Ranch. In clearing out the failing water-course known as Burnt
Spring, Mr. Silsbee came upon a rich ledge or pocket at the actual
source of the spring,--a fissure in the ground a few rods from the
road. The present yield has been estimated to be from eight to ten
thousand dollars. But the event is considered as one of the most
remarkable instances of the vagaries of 'prospecting' ever known,
as this valuable 'pot-hole' existed undisturbed for EIGHT YEARS not
FIFTY YARDS from the old cabin that was in former times the
residence of J. Medliker, Esq., and the station of the Pioneer
Stage Company, and was utterly unknown and unsuspected by the
previous inhabitants! Verily truth is stranger than fiction!"

A TALE OF THREE TRUANTS

The schoolmaster at Hemlock Hill was troubled that morning. Three
of his boys were missing. This was not only a notable deficit in a
roll-call of twenty, but the absentees were his three most original
and distinctive scholars. He had received no preliminary warning
or excuse. Nor could he attribute their absence to any common
local detention or difficulty of travel. They lived widely apart
and in different directions. Neither were they generally known as
"chums," or comrades, who might have entered into an unhallowed
combination to "play hookey."

He looked at the vacant places before him with a concern which his
other scholars little shared, having, after their first lively
curiosity, not unmixed with some envy of the derelicts, apparently
forgotten them. He missed the cropped head and inquisitive glances
of Jackson Tribbs on the third bench, the red hair and brown eyes
of Providence Smith in the corner, and there was a blank space in
the first bench where Julian Fleming, a lanky giant of seventeen,
had sat. Still, it would not do to show his concern openly, and,
as became a man who was at least three years the senior of the
eldest, Julian Fleming, he reflected that they were "only boys,"
and that their friends were probably ignorant of the good he was
doing them, and so dismissed the subject. Nevertheless, it struck
him as wonderful how the little world beneath him got on without
them. Hanky Rogers, bully, who had been kept in wholesome check by
Julian Fleming, was lively and exuberant, and his conduct was
quietly accepted by the whole school; Johnny Stebbins, Tribbs's
bosom friend, consorted openly with Tribbs's particular enemy; some
of the girls were singularly gay and conceited. It was evident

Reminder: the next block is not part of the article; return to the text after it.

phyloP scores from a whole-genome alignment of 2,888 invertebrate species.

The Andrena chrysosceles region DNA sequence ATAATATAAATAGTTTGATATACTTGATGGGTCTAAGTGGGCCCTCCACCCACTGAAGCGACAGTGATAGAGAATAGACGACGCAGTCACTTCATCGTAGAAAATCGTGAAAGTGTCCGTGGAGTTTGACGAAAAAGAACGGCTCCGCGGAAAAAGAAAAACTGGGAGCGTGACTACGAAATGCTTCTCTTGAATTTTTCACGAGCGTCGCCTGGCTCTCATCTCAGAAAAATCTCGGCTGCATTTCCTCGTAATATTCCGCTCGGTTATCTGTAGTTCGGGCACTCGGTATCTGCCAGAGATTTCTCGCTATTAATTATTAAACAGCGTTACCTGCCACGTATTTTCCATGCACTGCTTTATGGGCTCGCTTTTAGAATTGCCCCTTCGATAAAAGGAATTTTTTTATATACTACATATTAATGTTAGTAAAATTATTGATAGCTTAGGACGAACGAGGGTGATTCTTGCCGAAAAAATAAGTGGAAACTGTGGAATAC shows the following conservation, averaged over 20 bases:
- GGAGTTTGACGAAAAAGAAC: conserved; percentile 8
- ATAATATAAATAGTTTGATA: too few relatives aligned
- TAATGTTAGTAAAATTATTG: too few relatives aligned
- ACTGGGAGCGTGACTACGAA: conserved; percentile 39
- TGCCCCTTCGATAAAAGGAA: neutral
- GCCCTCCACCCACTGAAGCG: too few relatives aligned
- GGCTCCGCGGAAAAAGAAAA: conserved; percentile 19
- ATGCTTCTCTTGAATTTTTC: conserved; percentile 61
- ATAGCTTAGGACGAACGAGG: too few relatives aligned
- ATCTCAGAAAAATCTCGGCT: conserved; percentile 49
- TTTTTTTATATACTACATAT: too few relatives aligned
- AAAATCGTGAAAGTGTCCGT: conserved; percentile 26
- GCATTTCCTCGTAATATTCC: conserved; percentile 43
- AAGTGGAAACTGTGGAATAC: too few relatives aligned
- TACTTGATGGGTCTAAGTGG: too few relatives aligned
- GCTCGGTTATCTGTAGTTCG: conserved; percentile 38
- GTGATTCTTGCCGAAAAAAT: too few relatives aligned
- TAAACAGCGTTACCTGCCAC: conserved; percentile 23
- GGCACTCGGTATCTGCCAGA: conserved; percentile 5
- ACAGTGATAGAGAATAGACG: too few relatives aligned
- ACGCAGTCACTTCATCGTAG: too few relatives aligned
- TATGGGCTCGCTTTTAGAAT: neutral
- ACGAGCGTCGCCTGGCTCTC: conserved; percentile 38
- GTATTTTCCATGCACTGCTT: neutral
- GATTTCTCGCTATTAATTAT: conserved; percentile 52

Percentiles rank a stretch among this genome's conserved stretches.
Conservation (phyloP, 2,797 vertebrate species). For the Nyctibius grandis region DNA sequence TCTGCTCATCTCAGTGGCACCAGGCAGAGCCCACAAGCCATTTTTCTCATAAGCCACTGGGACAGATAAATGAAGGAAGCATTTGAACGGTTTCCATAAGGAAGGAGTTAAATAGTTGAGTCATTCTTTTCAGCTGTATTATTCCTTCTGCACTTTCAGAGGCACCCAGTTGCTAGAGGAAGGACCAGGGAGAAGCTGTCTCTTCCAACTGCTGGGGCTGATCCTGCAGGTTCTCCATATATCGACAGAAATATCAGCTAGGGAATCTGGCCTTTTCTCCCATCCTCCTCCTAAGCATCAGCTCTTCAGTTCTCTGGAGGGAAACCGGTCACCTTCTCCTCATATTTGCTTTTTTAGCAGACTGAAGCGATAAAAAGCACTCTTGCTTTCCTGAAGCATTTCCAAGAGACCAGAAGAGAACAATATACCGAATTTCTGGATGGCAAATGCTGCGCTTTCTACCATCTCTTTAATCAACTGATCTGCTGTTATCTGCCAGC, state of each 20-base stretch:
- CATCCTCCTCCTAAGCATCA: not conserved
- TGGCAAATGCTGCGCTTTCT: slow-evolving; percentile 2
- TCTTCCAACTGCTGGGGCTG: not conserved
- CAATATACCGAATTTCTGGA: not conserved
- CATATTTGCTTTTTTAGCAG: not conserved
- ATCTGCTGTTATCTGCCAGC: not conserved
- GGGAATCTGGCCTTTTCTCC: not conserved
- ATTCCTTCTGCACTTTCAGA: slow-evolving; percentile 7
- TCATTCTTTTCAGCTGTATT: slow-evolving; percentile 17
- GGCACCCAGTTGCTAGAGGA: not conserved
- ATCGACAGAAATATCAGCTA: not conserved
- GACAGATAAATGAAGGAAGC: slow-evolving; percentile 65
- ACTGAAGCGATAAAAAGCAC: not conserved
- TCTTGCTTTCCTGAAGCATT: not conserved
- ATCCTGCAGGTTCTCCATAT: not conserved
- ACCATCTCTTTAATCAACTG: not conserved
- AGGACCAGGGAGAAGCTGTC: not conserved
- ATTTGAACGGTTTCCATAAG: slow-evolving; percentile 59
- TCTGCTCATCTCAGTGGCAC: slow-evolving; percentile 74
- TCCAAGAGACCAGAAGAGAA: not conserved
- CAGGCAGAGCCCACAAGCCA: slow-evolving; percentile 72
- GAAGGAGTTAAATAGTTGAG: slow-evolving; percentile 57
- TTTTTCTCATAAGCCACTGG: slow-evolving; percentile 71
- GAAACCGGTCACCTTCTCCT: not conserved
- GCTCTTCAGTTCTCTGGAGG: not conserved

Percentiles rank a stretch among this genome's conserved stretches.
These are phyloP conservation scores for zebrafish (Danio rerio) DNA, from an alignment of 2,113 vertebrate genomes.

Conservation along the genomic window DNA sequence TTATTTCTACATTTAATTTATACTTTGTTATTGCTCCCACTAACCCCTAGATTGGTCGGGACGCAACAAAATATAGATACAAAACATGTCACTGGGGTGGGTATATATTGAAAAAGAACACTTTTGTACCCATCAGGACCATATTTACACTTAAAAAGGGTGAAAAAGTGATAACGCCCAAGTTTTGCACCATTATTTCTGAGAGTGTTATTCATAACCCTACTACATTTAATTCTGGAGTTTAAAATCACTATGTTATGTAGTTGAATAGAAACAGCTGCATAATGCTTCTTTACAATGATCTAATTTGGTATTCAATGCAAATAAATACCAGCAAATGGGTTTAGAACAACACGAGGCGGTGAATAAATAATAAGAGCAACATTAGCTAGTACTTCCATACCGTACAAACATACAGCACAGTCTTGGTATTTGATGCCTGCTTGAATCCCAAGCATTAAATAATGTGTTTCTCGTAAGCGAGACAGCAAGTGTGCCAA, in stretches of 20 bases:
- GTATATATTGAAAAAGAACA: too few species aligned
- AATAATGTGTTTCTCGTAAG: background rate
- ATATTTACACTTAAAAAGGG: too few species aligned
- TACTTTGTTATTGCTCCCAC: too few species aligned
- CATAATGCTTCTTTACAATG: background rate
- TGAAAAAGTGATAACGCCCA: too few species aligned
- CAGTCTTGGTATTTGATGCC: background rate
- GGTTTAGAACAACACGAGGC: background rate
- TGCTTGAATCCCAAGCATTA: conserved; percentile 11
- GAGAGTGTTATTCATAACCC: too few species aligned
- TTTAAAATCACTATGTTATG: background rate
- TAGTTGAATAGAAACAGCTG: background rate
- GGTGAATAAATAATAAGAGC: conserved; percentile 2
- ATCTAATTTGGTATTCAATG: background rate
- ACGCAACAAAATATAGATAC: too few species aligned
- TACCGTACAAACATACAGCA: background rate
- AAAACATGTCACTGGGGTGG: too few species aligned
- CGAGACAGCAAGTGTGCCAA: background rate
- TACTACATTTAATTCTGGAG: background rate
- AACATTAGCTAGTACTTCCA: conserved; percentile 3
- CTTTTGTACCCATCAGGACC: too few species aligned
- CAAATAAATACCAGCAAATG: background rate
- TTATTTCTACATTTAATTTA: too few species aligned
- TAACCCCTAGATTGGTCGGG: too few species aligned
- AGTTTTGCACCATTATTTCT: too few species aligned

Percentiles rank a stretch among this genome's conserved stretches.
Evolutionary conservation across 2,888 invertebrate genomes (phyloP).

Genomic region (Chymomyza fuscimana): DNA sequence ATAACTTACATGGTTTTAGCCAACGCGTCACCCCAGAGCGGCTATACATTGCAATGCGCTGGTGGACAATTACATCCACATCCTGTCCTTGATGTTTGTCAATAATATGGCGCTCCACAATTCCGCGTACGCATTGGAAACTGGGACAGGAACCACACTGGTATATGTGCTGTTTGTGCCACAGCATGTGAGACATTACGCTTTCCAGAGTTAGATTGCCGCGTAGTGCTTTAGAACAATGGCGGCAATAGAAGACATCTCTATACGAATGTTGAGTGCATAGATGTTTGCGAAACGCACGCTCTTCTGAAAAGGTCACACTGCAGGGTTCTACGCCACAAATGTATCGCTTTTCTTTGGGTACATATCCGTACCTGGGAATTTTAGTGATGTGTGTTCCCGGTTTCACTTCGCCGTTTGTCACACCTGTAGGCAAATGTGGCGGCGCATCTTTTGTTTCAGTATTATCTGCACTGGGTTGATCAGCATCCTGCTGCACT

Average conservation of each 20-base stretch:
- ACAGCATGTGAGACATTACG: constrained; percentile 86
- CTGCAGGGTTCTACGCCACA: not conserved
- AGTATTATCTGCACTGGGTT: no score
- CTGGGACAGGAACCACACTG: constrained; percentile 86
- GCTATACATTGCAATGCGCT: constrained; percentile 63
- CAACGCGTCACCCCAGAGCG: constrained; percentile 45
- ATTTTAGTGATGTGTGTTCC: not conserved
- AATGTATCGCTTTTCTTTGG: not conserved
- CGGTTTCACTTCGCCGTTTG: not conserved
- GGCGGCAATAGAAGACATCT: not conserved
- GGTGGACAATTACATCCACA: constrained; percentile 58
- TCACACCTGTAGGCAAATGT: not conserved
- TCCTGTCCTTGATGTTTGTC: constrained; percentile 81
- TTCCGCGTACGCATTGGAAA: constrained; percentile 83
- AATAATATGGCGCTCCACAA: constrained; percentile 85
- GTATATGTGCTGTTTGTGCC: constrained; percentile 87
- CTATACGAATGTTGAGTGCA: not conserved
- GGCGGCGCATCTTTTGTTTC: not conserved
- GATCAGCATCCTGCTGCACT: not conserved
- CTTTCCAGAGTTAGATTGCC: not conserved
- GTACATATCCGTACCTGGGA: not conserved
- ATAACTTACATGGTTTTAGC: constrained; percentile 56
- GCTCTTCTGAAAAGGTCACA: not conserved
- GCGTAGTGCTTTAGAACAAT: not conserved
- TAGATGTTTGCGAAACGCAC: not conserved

that some superior masculine oppression had been removed.

He was particularly struck by this last fact, when, the next
morning, no news coming of the absentees, he was impelled to
question his flock somewhat precisely concerning them. There was
the usual shy silence which follows a general inquiry from the
teacher's desk; the children looked at one another, giggled
nervously, and said nothing.

"Can you give me any idea as to what might have kept them away?"
said the master.

Hanky Rogers looked quickly around, began, "Playin' hook--" in a
loud voice, but stopped suddenly without finishing the word, and
became inaudible. The master saw fit to ignore him.

"Bee-huntin'," said Annie Roker vivaciously.

"Who is?" asked the master.

"Provy Smith, of course. Allers bee-huntin'. Gets lots o' honey.
Got two full combs in his desk last week. He's awful on bees and
honey. Ain't he, Jinny?" This in a high voice to her sister.

The younger Miss Roker, thus appealed to, was heard to murmur that
of all the sneakin' bee-hunters she had ever seed, Provy Smith was
the worst. "And squirrels--for nuts," she added.

The master became attentive,--a clue seemed probable here. "Would
Tribbs and Fleming be likely to go with him?" he asked.

A significant silence followed. The master felt that the children
recognized a doubt of this, knowing the boys were not "chums;"
possibly they also recognized something incriminating to them, and
with characteristic freemasonry looked at one another and were
dumb.

He asked no further questions, but, when school was dismissed,
mounted his horse and started for the dwelling of the nearest
culprit, Jackson Tribbs, four miles distant. He had often admired
the endurance of the boy, who had accomplished the distance,
including the usual meanderings of a country youth, twice a day, on
foot, in all weathers, with no diminution of spirits or energy. He
was still more surprised when he found it a mountain road, and that
the house lay well up on the ascent of the pass. Autumn was
visible only in a few flaming sumacs set among the climbing pines,
and here, in a little clearing to the right, appeared the dwelling
he was seeking.

"Tribbses," or "Tribbs's Run," was devoted to the work of cutting
down the pines midway on a long regularly sloping mountain-side,
which allowed the trunks, after they were trimmed and cut into
suitable lengths, to be slid down through rude runs, or artificial
channels, into the valley below, where they were collected by teams
and conveyed to the nearest mills. The business was simple in the
extreme, and was carried on by Tribbs senior, two men with saws and
axes, and the natural laws of gravitation. The house was a long
log cabin; several sheds roofed with bark or canvas seemed
consistent with the still lingering summer and the heated odors of
the pines, but were strangely incongruous to those white patches on
the table-land and the white tongue stretching from the ridge to
the valley. But the master was familiar with those Sierran
contrasts, and as he had never ascended the trail before, it might
be only the usual prospect of the dwellers there. At this moment
Mr. Tribbs appeared from the cabin, with his axe on his shoulder.
Nodding carelessly to the master, he was moving away, when the
latter stopped him.